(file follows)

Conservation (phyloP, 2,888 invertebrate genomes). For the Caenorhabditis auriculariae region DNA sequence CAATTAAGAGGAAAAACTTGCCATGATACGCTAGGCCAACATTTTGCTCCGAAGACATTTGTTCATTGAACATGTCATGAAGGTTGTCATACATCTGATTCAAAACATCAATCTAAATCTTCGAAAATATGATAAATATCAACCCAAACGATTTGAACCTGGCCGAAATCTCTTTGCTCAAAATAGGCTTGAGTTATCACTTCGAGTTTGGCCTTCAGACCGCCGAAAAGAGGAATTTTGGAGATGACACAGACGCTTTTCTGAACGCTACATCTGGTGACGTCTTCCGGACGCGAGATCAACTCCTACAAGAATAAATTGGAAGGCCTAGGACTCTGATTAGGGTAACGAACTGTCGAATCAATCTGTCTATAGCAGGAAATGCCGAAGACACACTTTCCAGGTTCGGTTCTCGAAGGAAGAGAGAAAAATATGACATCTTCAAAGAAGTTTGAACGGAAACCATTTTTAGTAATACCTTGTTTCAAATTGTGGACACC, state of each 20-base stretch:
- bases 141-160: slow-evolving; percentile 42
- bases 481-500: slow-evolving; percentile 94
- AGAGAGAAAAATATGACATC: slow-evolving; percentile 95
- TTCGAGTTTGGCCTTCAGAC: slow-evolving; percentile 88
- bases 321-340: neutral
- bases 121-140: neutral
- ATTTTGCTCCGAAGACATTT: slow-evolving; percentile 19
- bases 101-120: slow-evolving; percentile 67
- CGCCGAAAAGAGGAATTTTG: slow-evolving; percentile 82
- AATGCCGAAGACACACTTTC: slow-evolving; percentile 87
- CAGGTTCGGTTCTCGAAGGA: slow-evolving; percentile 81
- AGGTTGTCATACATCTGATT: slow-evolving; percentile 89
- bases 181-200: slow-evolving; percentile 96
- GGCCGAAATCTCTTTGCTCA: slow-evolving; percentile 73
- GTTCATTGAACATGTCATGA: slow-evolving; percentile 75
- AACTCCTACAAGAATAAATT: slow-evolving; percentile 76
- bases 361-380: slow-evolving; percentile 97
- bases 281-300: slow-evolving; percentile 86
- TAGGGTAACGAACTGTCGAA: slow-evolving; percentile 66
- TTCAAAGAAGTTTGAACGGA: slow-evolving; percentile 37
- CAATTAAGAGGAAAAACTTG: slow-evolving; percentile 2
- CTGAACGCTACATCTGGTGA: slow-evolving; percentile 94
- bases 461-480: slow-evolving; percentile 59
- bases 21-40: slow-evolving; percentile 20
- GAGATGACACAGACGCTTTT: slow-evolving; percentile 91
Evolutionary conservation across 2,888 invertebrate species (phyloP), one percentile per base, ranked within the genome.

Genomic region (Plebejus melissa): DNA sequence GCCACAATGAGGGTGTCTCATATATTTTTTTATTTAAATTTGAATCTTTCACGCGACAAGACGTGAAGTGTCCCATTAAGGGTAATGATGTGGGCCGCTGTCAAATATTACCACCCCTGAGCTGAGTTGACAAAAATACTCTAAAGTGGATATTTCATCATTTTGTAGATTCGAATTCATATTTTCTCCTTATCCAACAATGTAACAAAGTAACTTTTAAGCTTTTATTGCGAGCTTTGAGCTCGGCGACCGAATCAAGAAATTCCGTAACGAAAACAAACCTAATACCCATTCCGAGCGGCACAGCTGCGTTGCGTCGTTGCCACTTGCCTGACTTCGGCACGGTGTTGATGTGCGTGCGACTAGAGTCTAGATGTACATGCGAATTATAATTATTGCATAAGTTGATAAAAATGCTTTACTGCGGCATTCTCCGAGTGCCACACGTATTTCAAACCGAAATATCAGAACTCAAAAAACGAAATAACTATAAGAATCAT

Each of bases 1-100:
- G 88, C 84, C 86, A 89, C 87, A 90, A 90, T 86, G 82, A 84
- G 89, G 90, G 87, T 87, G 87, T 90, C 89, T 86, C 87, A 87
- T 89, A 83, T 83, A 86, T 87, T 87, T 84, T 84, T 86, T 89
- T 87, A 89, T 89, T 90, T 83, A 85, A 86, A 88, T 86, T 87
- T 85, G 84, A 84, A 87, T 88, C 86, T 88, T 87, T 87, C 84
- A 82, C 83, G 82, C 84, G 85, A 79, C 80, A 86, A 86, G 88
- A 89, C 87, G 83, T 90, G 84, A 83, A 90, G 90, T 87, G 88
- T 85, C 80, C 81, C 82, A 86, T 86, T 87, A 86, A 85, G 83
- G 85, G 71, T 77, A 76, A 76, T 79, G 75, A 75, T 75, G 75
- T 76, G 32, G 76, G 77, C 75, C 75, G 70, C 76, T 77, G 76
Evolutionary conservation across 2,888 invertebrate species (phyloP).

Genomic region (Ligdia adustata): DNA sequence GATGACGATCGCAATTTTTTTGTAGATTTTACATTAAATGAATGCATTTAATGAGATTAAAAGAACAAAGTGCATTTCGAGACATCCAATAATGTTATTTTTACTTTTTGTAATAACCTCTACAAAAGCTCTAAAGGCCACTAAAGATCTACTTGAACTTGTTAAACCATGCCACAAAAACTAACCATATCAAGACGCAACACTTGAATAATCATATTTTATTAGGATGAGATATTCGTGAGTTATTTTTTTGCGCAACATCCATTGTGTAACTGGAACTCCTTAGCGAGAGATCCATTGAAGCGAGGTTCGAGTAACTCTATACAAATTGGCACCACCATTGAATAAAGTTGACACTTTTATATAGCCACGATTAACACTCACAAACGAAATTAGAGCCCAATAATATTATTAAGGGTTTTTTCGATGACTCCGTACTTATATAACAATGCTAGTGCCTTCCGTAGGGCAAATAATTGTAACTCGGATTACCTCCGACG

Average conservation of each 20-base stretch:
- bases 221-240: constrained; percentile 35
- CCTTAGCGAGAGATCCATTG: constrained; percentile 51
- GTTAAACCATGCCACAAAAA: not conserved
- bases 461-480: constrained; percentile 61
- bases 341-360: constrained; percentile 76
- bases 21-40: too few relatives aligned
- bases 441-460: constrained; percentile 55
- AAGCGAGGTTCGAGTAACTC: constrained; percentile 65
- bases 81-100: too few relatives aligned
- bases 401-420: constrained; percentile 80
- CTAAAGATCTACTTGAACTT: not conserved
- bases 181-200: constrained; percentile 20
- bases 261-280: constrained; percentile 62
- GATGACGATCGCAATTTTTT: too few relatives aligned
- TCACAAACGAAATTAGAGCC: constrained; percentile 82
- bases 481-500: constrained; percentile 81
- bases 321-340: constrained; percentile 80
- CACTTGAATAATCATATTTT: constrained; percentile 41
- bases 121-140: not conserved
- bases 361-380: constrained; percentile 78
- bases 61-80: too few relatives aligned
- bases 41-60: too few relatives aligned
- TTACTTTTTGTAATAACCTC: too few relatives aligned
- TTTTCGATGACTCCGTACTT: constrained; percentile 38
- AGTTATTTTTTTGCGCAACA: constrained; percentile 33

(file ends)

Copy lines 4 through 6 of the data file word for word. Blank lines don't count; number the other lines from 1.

- AGAGAGAAAAATATGACATC: slow-evolving; percentile 95
- TTCGAGTTTGGCCTTCAGAC: slow-evolving; percentile 88
- bases 321-340: neutral